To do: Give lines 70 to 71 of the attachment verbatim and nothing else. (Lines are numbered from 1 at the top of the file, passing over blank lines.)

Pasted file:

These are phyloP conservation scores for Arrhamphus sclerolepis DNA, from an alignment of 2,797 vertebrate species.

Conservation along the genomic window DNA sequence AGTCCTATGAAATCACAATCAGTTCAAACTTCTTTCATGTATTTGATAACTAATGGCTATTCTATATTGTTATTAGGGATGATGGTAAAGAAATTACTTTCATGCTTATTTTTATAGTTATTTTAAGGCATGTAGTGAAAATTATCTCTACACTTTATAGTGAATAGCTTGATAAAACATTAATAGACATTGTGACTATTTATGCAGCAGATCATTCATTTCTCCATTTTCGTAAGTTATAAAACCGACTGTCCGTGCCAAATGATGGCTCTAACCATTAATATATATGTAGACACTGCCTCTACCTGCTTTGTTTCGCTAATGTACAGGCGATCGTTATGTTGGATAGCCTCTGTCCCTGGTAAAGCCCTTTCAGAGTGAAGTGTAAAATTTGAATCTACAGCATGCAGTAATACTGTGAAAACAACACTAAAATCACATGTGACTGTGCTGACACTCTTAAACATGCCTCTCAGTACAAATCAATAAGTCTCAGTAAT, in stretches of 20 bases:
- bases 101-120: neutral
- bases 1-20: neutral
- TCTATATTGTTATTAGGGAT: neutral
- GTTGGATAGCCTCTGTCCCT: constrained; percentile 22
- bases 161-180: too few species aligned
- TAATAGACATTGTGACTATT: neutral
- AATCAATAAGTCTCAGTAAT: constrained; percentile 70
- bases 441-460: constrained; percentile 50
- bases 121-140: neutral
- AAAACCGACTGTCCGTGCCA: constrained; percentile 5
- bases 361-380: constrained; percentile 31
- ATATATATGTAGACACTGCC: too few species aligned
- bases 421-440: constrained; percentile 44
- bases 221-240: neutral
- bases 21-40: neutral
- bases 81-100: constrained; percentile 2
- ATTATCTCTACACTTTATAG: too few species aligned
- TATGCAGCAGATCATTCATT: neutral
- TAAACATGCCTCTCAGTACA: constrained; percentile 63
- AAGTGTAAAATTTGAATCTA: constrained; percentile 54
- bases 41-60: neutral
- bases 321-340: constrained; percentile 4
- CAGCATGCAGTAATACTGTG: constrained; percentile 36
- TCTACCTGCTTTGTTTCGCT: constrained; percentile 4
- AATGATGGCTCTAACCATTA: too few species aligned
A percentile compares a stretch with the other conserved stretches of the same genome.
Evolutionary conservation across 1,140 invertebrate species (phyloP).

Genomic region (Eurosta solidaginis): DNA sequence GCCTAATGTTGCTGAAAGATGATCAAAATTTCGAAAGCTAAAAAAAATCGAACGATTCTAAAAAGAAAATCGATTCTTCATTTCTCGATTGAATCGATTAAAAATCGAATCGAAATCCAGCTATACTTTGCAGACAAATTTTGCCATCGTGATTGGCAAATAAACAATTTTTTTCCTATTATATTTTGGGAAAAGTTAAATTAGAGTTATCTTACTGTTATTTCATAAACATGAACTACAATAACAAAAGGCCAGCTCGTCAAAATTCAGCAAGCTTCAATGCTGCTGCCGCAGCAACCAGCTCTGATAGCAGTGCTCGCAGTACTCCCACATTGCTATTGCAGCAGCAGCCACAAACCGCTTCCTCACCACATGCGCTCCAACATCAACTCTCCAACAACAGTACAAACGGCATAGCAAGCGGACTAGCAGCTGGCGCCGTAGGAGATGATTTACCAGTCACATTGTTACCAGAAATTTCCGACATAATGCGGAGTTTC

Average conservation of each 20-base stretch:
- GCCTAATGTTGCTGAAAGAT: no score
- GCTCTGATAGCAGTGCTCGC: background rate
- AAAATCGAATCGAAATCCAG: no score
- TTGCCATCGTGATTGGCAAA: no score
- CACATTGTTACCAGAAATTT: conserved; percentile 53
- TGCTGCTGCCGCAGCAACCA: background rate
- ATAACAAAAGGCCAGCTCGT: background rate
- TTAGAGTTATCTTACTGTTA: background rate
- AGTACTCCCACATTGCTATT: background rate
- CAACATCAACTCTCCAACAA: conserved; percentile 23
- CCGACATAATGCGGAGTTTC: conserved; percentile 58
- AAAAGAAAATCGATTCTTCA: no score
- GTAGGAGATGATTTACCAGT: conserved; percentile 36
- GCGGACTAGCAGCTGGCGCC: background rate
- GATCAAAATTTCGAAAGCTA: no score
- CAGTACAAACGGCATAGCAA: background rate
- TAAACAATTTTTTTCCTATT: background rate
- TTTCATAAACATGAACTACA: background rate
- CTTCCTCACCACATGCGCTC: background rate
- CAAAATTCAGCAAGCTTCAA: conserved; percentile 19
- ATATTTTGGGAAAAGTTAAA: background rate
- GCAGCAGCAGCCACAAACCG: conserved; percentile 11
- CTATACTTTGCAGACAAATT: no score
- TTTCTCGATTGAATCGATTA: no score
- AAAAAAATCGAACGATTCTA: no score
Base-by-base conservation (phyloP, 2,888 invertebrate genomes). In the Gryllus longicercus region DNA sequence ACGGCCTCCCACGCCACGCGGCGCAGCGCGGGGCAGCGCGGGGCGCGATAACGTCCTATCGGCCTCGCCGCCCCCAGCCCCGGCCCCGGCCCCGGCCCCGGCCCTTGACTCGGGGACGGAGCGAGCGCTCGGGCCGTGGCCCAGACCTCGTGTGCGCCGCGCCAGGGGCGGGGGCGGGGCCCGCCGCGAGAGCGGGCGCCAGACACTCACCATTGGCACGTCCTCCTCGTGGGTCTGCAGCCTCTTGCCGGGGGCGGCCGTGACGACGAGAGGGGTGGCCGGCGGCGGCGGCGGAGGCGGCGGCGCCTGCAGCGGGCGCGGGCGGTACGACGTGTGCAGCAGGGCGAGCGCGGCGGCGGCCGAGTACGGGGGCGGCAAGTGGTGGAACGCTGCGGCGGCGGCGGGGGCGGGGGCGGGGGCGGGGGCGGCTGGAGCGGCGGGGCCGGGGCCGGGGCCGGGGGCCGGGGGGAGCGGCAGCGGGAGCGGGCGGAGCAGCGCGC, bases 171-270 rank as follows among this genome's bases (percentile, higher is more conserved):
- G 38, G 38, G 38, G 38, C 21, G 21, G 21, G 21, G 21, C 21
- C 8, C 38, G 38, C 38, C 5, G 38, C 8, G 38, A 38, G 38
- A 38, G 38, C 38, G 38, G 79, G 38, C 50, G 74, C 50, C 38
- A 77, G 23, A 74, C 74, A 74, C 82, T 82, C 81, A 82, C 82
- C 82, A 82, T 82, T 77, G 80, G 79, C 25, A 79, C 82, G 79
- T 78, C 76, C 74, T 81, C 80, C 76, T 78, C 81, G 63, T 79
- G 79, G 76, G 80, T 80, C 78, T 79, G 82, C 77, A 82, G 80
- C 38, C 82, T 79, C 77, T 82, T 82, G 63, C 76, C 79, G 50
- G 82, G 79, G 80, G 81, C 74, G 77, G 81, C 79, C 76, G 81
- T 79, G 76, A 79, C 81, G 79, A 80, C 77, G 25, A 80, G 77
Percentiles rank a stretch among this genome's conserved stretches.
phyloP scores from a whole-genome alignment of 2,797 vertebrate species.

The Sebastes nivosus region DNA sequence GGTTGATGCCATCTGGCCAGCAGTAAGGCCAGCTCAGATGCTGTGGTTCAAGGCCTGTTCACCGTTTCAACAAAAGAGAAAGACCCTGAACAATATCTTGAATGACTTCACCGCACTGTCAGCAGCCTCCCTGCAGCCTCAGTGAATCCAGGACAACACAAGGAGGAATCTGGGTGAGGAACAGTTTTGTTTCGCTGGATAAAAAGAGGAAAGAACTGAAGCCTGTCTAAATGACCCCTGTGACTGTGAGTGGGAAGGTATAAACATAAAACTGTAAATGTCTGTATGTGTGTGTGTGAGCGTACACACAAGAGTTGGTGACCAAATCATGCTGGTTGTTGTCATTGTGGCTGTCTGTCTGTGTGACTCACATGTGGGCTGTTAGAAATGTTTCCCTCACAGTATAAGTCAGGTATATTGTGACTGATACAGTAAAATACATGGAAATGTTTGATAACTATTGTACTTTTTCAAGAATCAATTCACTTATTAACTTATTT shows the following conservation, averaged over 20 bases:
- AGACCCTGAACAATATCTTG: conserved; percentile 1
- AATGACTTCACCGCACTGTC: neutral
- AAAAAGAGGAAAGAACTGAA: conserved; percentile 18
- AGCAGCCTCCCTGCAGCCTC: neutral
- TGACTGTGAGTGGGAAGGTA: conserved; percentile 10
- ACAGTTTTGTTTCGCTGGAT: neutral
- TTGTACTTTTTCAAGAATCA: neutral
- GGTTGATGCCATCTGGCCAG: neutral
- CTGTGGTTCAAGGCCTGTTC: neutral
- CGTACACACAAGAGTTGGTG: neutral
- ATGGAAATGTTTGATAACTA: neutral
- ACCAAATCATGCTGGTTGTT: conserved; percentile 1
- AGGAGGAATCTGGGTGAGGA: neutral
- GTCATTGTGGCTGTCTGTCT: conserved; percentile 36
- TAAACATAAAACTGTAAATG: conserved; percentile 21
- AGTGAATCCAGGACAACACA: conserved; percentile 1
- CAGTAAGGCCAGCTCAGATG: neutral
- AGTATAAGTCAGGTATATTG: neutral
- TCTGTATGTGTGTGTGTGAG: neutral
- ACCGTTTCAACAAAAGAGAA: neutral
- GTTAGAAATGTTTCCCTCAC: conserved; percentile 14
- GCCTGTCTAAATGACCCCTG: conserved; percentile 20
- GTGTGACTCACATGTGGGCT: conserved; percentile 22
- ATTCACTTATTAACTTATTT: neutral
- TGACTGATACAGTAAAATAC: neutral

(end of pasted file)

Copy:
The Sebastes nivosus region DNA sequence GGTTGATGCCATCTGGCCAGCAGTAAGGCCAGCTCAGATGCTGTGGTTCAAGGCCTGTTCACCGTTTCAACAAAAGAGAAAGACCCTGAACAATATCTTGAATGACTTCACCGCACTGTCAGCAGCCTCCCTGCAGCCTCAGTGAATCCAGGACAACACAAGGAGGAATCTGGGTGAGGAACAGTTTTGTTTCGCTGGATAAAAAGAGGAAAGAACTGAAGCCTGTCTAAATGACCCCTGTGACTGTGAGTGGGAAGGTATAAACATAAAACTGTAAATGTCTGTATGTGTGTGTGTGAGCGTACACACAAGAGTTGGTGACCAAATCATGCTGGTTGTTGTCATTGTGGCTGTCTGTCTGTGTGACTCACATGTGGGCTGTTAGAAATGTTTCCCTCACAGTATAAGTCAGGTATATTGTGACTGATACAGTAAAATACATGGAAATGTTTGATAACTATTGTACTTTTTCAAGAATCAATTCACTTATTAACTTATTT shows the following conservation, averaged over 20 bases:
- AGACCCTGAACAATATCTTG: conserved; percentile 1